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Abstract: Walking and bicycling are being promoted as transportation options that can increase the livability and sustainability of communities, but the automobile remains the dominant mode of transportation in all United States metropolitan regions. In order to change travel behavior, researchers and practitioners need a greater understanding of the mode choice decision process, especially for walking and bicycling.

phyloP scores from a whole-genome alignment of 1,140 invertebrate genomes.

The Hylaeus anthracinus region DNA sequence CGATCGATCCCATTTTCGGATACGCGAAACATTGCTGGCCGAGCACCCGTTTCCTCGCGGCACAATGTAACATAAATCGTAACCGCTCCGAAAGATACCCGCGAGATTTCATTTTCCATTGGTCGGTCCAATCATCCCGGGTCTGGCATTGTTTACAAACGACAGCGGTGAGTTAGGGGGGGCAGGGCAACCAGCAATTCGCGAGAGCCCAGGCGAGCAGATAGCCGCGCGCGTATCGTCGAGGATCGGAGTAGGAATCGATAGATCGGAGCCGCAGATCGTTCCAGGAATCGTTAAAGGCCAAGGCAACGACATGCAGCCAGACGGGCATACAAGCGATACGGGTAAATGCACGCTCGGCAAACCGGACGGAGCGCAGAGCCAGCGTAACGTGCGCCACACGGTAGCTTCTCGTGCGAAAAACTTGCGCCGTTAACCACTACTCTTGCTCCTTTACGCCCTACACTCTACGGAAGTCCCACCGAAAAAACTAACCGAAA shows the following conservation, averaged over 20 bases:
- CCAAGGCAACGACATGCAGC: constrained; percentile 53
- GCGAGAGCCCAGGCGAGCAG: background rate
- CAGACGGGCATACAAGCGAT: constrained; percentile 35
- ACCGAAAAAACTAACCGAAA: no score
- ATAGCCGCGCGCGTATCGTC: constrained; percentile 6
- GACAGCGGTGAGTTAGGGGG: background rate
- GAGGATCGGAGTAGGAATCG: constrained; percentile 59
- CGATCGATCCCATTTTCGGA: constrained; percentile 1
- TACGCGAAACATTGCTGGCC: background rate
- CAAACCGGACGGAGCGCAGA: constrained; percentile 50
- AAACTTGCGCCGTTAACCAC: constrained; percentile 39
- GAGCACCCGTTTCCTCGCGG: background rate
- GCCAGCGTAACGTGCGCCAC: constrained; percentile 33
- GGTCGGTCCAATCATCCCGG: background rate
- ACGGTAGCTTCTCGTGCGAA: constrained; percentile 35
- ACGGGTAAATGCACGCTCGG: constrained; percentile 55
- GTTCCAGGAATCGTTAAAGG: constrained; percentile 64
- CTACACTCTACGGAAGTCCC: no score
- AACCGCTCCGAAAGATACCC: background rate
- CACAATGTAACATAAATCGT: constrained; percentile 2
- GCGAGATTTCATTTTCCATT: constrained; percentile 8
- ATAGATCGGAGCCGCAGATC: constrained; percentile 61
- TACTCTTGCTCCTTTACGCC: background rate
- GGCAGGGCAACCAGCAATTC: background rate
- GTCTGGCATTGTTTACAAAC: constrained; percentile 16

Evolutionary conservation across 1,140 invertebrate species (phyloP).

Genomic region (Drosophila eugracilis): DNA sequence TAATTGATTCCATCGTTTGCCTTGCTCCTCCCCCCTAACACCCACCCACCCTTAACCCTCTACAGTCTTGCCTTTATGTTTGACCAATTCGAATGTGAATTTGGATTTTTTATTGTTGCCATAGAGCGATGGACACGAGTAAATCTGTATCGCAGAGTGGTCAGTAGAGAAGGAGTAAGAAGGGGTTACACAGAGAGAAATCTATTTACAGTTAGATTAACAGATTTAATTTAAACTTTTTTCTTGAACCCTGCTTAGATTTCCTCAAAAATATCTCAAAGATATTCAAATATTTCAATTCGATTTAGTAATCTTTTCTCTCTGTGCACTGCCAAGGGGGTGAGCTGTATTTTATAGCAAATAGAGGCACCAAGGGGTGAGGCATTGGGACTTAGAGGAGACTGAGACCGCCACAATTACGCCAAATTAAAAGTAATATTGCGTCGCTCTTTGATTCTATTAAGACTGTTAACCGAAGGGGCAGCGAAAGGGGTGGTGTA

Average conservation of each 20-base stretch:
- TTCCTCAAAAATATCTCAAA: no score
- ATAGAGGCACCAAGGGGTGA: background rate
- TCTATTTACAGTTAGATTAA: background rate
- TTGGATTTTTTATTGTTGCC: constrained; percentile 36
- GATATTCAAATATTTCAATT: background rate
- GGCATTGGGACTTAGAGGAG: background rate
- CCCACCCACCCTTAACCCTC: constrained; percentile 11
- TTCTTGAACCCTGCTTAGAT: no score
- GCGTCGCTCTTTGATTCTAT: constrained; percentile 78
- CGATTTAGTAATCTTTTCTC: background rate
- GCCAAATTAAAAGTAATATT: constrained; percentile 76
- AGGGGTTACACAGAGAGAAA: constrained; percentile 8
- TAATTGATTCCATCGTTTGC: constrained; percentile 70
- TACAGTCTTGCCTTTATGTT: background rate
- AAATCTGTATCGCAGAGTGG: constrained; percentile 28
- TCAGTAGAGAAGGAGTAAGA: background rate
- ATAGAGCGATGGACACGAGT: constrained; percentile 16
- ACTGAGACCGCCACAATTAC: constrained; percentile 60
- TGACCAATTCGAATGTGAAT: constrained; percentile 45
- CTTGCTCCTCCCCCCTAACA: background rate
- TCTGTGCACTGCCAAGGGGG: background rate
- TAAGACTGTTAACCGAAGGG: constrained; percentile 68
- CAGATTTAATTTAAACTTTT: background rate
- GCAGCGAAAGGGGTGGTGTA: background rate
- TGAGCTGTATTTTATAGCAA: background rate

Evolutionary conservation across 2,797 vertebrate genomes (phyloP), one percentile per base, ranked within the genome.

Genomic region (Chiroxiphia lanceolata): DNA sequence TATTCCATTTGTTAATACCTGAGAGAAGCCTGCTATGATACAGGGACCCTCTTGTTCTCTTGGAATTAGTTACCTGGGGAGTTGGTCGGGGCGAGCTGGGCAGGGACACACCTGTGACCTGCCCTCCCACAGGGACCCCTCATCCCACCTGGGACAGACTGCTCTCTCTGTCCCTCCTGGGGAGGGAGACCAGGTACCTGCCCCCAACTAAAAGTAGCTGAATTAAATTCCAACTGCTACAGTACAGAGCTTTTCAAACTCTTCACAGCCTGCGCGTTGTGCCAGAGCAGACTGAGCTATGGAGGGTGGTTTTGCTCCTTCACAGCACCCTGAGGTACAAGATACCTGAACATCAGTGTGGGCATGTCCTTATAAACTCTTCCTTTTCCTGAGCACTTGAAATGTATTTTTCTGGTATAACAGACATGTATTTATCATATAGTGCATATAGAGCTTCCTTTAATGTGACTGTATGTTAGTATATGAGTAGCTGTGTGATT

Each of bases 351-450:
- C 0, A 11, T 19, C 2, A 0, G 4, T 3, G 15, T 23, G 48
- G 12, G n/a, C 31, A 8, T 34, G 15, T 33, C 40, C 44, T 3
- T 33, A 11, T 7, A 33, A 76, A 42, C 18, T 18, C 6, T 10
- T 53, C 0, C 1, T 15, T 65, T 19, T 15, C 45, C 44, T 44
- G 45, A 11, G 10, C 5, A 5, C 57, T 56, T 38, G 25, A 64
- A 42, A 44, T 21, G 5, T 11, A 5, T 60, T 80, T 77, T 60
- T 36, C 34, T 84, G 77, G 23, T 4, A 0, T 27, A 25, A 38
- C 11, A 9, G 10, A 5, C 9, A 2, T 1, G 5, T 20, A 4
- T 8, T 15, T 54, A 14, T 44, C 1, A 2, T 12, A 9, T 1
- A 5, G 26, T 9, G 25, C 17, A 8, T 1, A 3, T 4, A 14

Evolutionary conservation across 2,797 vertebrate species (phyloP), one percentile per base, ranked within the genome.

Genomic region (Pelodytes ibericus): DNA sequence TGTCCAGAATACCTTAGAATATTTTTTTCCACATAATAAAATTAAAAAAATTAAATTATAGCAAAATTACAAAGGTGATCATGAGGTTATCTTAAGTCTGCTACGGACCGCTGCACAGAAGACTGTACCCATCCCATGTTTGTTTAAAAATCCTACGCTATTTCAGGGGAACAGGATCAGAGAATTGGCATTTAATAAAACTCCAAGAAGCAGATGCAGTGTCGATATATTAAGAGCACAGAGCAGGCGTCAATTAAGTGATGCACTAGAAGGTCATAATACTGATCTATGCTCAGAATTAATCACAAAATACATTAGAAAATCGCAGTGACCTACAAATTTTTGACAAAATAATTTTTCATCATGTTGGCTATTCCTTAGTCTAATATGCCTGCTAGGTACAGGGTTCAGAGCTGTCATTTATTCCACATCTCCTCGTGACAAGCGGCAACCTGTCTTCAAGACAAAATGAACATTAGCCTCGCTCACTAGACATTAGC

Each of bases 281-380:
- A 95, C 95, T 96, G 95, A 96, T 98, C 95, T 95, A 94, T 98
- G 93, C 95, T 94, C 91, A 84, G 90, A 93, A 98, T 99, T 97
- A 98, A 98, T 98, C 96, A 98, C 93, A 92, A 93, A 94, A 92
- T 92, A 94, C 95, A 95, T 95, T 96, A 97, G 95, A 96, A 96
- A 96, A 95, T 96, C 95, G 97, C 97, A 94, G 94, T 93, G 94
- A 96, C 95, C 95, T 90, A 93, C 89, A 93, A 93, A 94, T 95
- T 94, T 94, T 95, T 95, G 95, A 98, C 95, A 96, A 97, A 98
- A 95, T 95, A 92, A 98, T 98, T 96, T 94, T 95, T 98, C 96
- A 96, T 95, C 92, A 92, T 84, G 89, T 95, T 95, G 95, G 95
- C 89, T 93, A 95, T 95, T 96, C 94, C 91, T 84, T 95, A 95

This presentation will summarize dissertation research on factors associated with walking and bicycling for routine travel purposes, such as shopping. More than 1,000 retail pharmacy store customers were surveyed in 20 San Francisco Bay Area shopping districts in fall 2009, and 26 follow-up interviews were conducted in spring and summer 2010. Mixed logit models showed that walking was associated with shorter travel distances, higher population densities, more street tree canopy coverage, and greater enjoyment of walking. Bicycling was associated with shorter travel distances, more bicycle facilities, more bicycle parking, and greater enjoyment of bicycling. Respondents were more likely to drive when they perceived a high risk of crime, but automobile use was discouraged by higher employment densities, smaller parking lots, and metered on-street parking. Interviews suggested a five-step theory of how people choose travel modes. Walking and bicycling could be promoted within each step: awareness and availability (through individual/social marketing programs), basic safety and security (through pedestrian and bicycle facility improvements and education and enforcement efforts), convenience (through higher-density, mixed land uses and limited automobile parking), enjoyment (through street trees and supportive culture), and habit (through roadway and parking pricing).